Published online Mar 14, 2018. doi: 10.3748/wjg.v24.i10.1063
Peer-review started: December 15, 2017
First decision: December 27, 2017
Revised: February 2, 2018
Accepted: February 9, 2018
Article in press: February 9, 2018
Published online: March 14, 2018
Iron deficiency without anemia and iron deficiency anemia are common and frequently overlooked complications of inflammatory bowel disease. Despite the frequency and impact of iron deficiency in inflammatory bowel disease, there are gaps in our understanding about its incidence, prevalence and natural history and, consequently, patients may be undertreated. Medical registries have a key role in collecting data on the disease’s natural history, the safety and effectiveness of drugs in routine clinical practice, and the quality of care delivered by healthcare services. Even though iron deficiency impacts inflammatory bowel disease patients and healthcare systems substantially, none of the established European inflammatory bowel disease registries systematically collects information on iron parameters and related outcomes. Collection of robust iron parameter data from patient registries is one way to heighten awareness about the importance of iron deficiency in this disease and to generate data to improve the quality of patient care, patient outcomes, and thus quality of life. This objective could be achieved through collection of specific laboratory, clinical, and patient-reported measurements that could be incorporated into existing registries. This review describes the status of current European inflammatory bowel disease registries and the data they generate, in order to highlight their potential role in collecting iron data, to discuss how such information gathering could contribute to our understanding of iron deficiency anemia, and to provide practical information in regard to the incorporation of accumulated iron parameter data into registries.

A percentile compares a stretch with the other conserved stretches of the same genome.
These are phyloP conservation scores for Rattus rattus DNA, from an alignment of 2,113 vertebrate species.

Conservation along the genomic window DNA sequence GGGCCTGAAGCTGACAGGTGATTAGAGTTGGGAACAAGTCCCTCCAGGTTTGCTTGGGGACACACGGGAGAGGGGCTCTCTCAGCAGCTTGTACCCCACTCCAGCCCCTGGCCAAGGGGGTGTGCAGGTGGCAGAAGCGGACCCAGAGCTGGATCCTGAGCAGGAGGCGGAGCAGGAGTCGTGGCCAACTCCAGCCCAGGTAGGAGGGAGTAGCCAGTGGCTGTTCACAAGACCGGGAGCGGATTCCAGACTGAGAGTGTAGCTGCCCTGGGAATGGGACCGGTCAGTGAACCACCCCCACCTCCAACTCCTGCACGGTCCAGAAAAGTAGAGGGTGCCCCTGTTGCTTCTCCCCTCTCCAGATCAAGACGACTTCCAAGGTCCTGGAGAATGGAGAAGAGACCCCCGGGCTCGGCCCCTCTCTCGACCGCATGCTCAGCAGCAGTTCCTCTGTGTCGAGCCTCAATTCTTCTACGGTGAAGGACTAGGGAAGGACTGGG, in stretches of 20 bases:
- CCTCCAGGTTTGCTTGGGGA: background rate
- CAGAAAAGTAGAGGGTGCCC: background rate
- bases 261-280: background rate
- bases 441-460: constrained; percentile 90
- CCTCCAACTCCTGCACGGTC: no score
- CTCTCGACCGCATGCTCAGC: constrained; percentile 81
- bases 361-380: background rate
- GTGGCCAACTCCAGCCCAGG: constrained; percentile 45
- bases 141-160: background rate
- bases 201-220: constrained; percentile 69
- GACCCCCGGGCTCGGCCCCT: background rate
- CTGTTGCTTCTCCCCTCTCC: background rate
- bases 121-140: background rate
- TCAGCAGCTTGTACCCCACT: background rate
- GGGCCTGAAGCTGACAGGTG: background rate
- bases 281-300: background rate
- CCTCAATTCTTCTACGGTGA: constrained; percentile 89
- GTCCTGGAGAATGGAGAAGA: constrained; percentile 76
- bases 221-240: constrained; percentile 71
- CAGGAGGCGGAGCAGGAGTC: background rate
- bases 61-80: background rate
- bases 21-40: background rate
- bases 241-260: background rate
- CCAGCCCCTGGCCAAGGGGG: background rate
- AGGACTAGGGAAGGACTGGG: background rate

Core tip: Despite its prevalence, iron deficiency is often overlooked in inflammatory bowel disease (IBD). More data are required to fully understand the epidemiology, treatment, and quality of care around iron deficiency in IBD. We suggest that IBD registries are ideally positioned to collect these data from routine clinical practice. We discuss the laboratory, clinical, and patient-reported data that could be collected, and review how best to incorporate collection of these data into existing registries.